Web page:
I want to be able to display a normal YouTube video with overlaid annotations, consisting of coloured rectangles for each frame. The only requirement is that this should be done programmatically.

YouTube has annotations now, but require you to use their front end to create them by hand. I want to be able to generate them. What's the best way of doing this?

Some ideas:

  1. Build your own Flash player (ew?)
  2. Somehow draw over the YouTube Flash player. Will this work?
  3. Reverse engineer & hijack YouTube's annotation system. Either messing with the local files or redirecting its attempt to download the annotations. (using Greasemonkey? Firefox plugin?)

Idea that doesn't count:

download the video


YouTube provides an ActionScript API.

Using this, you could load the videos into Flash using their API and then have your Flash app create the annotations on a layer above the video.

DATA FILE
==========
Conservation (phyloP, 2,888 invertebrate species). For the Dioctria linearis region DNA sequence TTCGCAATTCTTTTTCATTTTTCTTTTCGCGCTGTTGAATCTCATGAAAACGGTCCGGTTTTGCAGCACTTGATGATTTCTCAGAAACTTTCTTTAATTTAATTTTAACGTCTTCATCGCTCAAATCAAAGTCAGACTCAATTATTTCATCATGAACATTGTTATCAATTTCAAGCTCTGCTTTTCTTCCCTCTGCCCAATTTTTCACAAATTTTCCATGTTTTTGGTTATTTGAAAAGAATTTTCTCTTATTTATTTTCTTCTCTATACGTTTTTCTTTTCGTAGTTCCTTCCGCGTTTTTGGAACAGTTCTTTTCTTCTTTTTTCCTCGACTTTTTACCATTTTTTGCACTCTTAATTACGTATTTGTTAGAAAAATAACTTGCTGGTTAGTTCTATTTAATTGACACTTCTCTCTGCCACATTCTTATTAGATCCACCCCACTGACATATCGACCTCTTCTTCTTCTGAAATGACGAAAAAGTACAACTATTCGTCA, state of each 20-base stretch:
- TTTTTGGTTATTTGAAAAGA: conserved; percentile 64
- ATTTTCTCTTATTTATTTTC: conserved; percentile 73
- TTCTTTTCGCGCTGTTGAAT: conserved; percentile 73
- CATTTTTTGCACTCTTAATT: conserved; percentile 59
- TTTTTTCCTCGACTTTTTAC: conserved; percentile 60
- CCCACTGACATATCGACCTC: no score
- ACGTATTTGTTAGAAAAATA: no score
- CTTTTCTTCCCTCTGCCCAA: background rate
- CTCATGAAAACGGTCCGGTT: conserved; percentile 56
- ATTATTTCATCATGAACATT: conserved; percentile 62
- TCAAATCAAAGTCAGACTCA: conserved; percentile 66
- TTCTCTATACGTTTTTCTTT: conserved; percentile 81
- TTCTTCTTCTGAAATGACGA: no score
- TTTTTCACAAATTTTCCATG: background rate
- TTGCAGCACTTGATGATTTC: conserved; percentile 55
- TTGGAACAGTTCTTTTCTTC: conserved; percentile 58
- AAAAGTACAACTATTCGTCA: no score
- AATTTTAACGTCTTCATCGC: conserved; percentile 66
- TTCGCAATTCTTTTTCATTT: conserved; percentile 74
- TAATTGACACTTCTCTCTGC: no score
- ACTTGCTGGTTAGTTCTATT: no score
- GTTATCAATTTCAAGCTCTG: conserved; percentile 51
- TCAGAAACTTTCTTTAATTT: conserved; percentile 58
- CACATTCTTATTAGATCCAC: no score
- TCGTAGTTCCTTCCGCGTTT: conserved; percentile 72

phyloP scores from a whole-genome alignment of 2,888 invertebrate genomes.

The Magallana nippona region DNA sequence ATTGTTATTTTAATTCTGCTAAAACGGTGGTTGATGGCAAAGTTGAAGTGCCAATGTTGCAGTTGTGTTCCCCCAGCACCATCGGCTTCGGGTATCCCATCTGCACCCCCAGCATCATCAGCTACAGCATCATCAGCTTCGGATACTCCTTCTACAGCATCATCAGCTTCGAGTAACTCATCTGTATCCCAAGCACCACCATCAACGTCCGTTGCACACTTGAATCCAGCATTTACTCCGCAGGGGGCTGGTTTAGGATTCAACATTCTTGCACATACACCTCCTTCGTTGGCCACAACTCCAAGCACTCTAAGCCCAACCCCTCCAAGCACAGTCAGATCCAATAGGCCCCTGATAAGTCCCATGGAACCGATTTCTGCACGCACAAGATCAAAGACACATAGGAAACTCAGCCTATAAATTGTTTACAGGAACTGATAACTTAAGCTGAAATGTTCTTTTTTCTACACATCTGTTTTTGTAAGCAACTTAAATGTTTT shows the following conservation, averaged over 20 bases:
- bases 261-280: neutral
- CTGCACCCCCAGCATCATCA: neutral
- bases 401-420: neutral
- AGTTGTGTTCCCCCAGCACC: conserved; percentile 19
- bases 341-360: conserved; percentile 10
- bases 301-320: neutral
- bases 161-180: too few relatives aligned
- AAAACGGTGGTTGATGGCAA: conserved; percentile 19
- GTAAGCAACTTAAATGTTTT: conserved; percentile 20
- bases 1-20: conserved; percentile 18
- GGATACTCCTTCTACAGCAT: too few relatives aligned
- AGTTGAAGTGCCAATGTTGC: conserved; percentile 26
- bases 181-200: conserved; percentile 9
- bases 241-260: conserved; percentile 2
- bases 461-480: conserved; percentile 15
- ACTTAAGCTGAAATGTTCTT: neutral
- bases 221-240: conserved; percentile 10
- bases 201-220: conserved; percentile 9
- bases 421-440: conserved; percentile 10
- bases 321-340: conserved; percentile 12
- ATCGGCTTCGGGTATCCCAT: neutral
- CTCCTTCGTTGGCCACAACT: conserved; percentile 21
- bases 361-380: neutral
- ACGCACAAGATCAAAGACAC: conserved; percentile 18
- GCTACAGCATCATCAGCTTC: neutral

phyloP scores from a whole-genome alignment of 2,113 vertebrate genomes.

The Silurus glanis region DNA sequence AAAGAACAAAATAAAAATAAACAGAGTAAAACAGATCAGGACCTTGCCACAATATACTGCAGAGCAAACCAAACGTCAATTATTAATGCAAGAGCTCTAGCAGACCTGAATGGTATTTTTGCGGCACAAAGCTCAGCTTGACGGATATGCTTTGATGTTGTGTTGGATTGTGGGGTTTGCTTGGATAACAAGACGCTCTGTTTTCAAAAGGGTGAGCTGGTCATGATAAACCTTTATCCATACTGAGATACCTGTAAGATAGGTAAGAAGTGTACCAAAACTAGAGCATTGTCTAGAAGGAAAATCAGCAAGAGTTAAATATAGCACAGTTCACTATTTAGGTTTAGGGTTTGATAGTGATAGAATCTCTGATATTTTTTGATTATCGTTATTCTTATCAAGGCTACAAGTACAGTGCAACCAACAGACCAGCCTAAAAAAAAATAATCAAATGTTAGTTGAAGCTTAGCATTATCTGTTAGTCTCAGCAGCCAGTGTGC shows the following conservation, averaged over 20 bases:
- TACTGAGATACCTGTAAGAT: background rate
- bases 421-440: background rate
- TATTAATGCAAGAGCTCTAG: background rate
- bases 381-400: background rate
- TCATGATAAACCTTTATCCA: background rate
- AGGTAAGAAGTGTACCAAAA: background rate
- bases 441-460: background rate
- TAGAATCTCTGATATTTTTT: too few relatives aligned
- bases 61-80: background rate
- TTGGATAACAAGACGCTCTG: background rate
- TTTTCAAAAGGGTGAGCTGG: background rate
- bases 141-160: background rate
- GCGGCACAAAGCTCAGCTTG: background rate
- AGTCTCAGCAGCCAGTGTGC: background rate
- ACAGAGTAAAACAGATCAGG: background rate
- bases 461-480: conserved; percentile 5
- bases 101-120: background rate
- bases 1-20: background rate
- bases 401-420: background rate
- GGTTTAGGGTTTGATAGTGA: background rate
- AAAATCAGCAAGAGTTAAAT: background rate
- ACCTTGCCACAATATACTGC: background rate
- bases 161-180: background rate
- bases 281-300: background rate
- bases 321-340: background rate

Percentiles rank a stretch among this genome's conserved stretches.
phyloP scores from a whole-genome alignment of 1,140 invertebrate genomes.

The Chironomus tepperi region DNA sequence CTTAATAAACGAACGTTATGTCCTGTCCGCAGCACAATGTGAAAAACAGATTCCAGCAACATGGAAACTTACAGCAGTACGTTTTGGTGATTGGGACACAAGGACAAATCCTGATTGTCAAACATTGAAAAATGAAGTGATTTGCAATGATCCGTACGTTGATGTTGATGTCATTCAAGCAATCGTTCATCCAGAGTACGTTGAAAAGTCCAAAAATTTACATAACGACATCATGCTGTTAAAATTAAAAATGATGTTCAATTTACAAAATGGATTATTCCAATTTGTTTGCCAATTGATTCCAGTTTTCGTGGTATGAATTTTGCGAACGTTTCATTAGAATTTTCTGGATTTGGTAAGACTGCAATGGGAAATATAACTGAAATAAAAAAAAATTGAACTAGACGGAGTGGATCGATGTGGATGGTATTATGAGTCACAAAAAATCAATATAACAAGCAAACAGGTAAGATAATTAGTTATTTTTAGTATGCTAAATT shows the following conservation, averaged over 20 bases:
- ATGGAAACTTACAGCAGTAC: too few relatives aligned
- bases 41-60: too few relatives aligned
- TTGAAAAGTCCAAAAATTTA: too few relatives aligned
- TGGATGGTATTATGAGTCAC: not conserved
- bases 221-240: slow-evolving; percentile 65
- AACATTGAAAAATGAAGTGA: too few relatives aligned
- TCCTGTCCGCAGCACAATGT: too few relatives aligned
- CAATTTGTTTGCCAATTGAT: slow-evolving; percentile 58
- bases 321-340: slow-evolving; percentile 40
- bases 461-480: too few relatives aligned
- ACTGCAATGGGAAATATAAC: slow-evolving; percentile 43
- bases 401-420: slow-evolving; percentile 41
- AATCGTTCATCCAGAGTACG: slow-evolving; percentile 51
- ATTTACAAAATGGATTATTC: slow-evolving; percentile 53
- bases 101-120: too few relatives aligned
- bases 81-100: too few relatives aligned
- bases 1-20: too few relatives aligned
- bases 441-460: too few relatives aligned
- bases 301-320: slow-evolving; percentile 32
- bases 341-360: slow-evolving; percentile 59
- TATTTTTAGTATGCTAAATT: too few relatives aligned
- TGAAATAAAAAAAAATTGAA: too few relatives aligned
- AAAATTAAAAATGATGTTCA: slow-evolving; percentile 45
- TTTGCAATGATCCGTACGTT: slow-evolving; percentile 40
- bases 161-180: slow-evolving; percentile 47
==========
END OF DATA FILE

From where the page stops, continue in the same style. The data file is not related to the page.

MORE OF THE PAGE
Or, alternatively, if you want to stay away from creating something in Flash, using YouTube's JavaScript API you could draw HTML DIVs over the YouTube player on your web page. Just remember when you embed the player to have WMODE="transparent" in the params list.

So using the example from YouTube:

  <script type="text/javascript">

    var params = { allowScriptAccess: "always" };
    var atts = { id: "myytplayer", wmode: "transparent" };
                       "ytapiplayer", "425", "356", "8", null, null, params, atts);


And then you should be able to draw your annotations over the YouTube movie using CSS/DHTML.

  • the problem with JS api is that you can't make the annotations or anything else to work on full screen mode... if you know a way to do it so I would love hear :) – Wilker Lucio Feb 28 '13 at 1:34

Joe Berkovitz has written a sample application called ReviewTube which "Allows users to create time-based subtitles for any YouTube video, a la closed captioning. These captions become publicly accessible, and visitors to the site can browse the set of videos with captions. Think of it as a “subtitle graffiti wall” for YouTube!"

The app is the example used to demonstrate the MVCS framework/approach for building Flex applications.


Not sure if this will help with the colored rectangles and whatnot, but it's a decent place to start.


The player itself has a Javascript API that might be useful for syncing the video if you choose to make your own annotation-thingamajig.

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